Noah Baumbach directs a smug & obvious adaptation of Don DeLillo’s wry social satire.
What makes a novel “unfilmable”? Often, it’s because it’s simply too large in scope and scale, like Gabriel Garcia Marquez’s One Hundred Years of Solitude, which depicts the lives of seven generations of the same family. Or, as with Mark Z. Danielewski’s House of Leaves, it’s too dense and labyrinthian. The more successful attempts, such as Denis Villeneuve’s Dune and Netflix’s adaptation of The Sandman, have been filmed in multiple parts, while failures like 2017’s The Dark Tower condense the story down to its most basic components, checking off the most salient points (“there was a tower, it was dark”) and nothing more.
Don DeLillo’s 1985 social satire White Noise has long been deemed unfilmable, but Noah Baumbach finally took a crack at it, and the result is a film that is easier to appreciate than actually like. DeLillo’s remarkably prescient novel not only skewered 80s consumerism, but also depicted a life-threatening “airborne toxic event” that forced its characters to confront their nagging fear of death head-on. While Baumbach’s adaptation is faithful, often funny and features excellent performances, there’s something off-putting about it as well. Like last year’s Don’t Look Up (while not quite as obnoxious), there’s a self-satisfied tone that suggests it was written by a filmmaker who thinks he’s telling his audience something they don’t already know.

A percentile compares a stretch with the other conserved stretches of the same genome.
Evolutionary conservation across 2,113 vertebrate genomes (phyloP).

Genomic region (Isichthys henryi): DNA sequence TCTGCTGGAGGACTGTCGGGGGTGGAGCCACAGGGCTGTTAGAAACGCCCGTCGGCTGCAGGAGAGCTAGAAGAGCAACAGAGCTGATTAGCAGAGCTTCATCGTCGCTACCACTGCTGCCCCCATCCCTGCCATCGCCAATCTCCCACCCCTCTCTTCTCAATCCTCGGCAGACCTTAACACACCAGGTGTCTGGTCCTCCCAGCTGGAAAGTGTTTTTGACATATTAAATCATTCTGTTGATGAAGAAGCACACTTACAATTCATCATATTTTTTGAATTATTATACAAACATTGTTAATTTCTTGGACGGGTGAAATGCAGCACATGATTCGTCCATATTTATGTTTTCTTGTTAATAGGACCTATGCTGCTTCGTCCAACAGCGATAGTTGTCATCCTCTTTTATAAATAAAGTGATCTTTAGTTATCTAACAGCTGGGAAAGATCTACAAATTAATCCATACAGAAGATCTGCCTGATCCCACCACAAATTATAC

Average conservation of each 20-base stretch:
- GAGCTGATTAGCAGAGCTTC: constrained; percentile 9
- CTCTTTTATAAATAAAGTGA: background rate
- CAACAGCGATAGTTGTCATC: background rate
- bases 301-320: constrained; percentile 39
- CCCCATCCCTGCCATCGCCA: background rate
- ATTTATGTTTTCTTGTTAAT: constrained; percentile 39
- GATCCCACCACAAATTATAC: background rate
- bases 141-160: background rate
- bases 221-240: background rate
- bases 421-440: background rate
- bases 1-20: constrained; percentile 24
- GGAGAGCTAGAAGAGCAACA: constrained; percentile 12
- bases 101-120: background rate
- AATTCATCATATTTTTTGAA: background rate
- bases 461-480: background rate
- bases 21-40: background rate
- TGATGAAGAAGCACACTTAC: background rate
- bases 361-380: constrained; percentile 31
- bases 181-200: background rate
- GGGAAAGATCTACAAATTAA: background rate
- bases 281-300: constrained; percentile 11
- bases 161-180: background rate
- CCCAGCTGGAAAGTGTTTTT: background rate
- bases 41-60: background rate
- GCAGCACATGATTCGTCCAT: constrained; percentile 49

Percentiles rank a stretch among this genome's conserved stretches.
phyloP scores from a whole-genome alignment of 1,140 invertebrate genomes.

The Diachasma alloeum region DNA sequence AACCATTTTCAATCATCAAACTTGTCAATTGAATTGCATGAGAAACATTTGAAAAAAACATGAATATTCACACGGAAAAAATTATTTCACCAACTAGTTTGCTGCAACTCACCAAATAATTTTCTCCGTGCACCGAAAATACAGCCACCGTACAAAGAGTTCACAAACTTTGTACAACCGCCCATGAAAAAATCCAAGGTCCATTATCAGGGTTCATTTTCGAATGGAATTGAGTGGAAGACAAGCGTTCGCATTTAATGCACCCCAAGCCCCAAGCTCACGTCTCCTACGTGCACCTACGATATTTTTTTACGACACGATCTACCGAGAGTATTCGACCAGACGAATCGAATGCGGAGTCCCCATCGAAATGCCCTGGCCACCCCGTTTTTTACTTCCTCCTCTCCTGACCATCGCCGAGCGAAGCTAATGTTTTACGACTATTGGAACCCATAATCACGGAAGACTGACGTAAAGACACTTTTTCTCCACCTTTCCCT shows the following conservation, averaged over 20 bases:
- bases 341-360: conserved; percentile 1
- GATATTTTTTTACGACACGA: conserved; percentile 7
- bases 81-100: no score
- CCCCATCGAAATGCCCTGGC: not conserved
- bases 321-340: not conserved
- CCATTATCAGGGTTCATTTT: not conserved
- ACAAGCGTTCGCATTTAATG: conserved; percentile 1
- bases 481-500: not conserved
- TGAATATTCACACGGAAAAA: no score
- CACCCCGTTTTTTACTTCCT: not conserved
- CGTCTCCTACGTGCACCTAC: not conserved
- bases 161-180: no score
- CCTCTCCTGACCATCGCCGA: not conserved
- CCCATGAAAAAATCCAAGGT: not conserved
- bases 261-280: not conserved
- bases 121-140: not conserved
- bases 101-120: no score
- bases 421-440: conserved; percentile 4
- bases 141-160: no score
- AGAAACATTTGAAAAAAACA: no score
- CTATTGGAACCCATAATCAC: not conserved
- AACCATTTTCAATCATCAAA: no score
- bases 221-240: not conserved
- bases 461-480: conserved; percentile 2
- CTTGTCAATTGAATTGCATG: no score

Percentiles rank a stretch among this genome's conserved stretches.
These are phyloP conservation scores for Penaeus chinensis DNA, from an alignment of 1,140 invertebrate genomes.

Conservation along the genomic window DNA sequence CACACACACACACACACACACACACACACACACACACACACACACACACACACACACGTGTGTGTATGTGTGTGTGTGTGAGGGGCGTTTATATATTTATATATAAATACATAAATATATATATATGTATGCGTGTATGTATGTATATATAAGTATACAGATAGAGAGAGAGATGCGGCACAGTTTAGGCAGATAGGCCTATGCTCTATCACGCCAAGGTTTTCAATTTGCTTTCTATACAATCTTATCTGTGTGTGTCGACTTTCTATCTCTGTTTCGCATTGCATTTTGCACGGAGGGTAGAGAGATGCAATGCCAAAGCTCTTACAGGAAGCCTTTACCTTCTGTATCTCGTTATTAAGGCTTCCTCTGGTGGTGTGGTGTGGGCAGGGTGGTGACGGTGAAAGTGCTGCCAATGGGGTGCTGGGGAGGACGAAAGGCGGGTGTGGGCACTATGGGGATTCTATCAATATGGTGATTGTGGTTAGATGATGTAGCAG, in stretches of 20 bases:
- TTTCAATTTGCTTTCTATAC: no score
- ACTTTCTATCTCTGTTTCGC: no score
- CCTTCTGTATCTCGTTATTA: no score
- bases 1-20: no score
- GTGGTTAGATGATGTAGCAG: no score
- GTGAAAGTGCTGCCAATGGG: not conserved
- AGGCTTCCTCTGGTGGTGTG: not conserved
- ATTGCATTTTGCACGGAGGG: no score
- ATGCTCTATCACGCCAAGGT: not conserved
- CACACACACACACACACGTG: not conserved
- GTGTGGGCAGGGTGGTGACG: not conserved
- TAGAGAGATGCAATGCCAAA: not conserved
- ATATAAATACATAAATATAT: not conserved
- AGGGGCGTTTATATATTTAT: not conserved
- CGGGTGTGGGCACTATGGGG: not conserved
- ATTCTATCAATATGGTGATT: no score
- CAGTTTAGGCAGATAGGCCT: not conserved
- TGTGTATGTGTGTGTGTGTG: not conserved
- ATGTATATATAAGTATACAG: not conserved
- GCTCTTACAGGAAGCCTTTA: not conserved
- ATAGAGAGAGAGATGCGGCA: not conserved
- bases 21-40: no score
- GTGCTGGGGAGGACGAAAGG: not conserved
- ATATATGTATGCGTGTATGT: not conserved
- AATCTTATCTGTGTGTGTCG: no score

Adam Driver is Jack Gladney, a renowned professor of “Hitler Studies” (though he only has a rudimentary grasp on the German language). Though Jack is a dynamic classroom speaker (so much that a crowd of applauding students rapturously encircles him after a lecture and all but boost him up on their shoulders), he’s often distant and ineffectual in his personal life. He’s on his fourth marriage to Babette (Greta Gerwig, emphasis on “wig”), who in turn is on her fourth marriage as well, and their passel of children mostly just bicker with each other and ask endless questions, few of which Jack and Babette make any real attempt to answer. Jack can’t even initially muster up more than hapless befuddlement when it becomes clear that Babette is becoming addicted to a mysterious prescription medication called Dylar, which seems to be eating away at her memory.
Nearly the entire family, even the kids, is preoccupied with their own looming mortality, and so they fill their days with meaningless chatter and the buying of things they don’t need to distract themselves from it. Thinking about death does not prepare them for the very real possibility of it once the above mentioned airborne toxic event happens, however, and their attempt to flee to safety, caught up among thousands of other equally panicked (or misinformed, or actively harmful, or all three) people, is the highlight of the film, even if the real life version of it isn’t such a laugh riot. Jack has no choice but to snap out of his self-involved bubble and protect his loved ones, even if world destruction appears to be imminent.